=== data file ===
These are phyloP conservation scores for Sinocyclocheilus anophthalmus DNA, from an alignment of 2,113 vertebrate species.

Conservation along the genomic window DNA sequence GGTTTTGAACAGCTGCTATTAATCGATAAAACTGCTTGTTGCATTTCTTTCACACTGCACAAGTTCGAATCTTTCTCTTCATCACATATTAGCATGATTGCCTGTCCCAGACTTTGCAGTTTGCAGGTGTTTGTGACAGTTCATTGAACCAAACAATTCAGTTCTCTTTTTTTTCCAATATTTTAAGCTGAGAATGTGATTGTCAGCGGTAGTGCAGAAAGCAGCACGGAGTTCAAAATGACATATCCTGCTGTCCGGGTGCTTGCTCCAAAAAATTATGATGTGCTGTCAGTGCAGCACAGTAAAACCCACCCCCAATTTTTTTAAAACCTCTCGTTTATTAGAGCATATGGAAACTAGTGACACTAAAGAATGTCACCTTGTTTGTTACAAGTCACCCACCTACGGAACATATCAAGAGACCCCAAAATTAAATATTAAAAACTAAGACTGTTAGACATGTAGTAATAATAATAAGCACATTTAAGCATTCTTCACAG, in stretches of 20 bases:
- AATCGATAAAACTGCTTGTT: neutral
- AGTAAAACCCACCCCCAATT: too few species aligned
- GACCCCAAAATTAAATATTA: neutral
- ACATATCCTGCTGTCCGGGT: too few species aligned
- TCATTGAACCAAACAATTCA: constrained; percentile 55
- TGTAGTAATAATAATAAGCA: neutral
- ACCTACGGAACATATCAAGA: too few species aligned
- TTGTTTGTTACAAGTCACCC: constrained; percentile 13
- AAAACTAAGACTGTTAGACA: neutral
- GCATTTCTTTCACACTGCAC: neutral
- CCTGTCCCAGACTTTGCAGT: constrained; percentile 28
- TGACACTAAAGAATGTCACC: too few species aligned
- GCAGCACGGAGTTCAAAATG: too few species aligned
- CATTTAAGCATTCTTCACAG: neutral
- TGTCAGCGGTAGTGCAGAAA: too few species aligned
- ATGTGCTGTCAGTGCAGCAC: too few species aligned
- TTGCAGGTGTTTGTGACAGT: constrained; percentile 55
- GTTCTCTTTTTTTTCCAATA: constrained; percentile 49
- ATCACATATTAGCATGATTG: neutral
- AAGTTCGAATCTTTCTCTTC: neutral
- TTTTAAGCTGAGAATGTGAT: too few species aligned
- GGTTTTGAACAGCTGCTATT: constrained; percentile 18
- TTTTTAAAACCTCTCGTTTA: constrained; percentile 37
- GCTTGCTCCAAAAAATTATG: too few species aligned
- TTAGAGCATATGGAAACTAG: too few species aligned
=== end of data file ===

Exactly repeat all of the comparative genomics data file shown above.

These are phyloP conservation scores for Sinocyclocheilus anophthalmus DNA, from an alignment of 2,113 vertebrate species.

Conservation along the genomic window DNA sequence GGTTTTGAACAGCTGCTATTAATCGATAAAACTGCTTGTTGCATTTCTTTCACACTGCACAAGTTCGAATCTTTCTCTTCATCACATATTAGCATGATTGCCTGTCCCAGACTTTGCAGTTTGCAGGTGTTTGTGACAGTTCATTGAACCAAACAATTCAGTTCTCTTTTTTTTCCAATATTTTAAGCTGAGAATGTGATTGTCAGCGGTAGTGCAGAAAGCAGCACGGAGTTCAAAATGACATATCCTGCTGTCCGGGTGCTTGCTCCAAAAAATTATGATGTGCTGTCAGTGCAGCACAGTAAAACCCACCCCCAATTTTTTTAAAACCTCTCGTTTATTAGAGCATATGGAAACTAGTGACACTAAAGAATGTCACCTTGTTTGTTACAAGTCACCCACCTACGGAACATATCAAGAGACCCCAAAATTAAATATTAAAAACTAAGACTGTTAGACATGTAGTAATAATAATAAGCACATTTAAGCATTCTTCACAG, in stretches of 20 bases:
- AATCGATAAAACTGCTTGTT: neutral
- AGTAAAACCCACCCCCAATT: too few species aligned
- GACCCCAAAATTAAATATTA: neutral
- ACATATCCTGCTGTCCGGGT: too few species aligned
- TCATTGAACCAAACAATTCA: constrained; percentile 55
- TGTAGTAATAATAATAAGCA: neutral
- ACCTACGGAACATATCAAGA: too few species aligned
- TTGTTTGTTACAAGTCACCC: constrained; percentile 13
- AAAACTAAGACTGTTAGACA: neutral
- GCATTTCTTTCACACTGCAC: neutral
- CCTGTCCCAGACTTTGCAGT: constrained; percentile 28
- TGACACTAAAGAATGTCACC: too few species aligned
- GCAGCACGGAGTTCAAAATG: too few species aligned
- CATTTAAGCATTCTTCACAG: neutral
- TGTCAGCGGTAGTGCAGAAA: too few species aligned
- ATGTGCTGTCAGTGCAGCAC: too few species aligned
- TTGCAGGTGTTTGTGACAGT: constrained; percentile 55
- GTTCTCTTTTTTTTCCAATA: constrained; percentile 49
- ATCACATATTAGCATGATTG: neutral
- AAGTTCGAATCTTTCTCTTC: neutral
- TTTTAAGCTGAGAATGTGAT: too few species aligned
- GGTTTTGAACAGCTGCTATT: constrained; percentile 18
- TTTTTAAAACCTCTCGTTTA: constrained; percentile 37
- GCTTGCTCCAAAAAATTATG: too few species aligned
- TTAGAGCATATGGAAACTAG: too few species aligned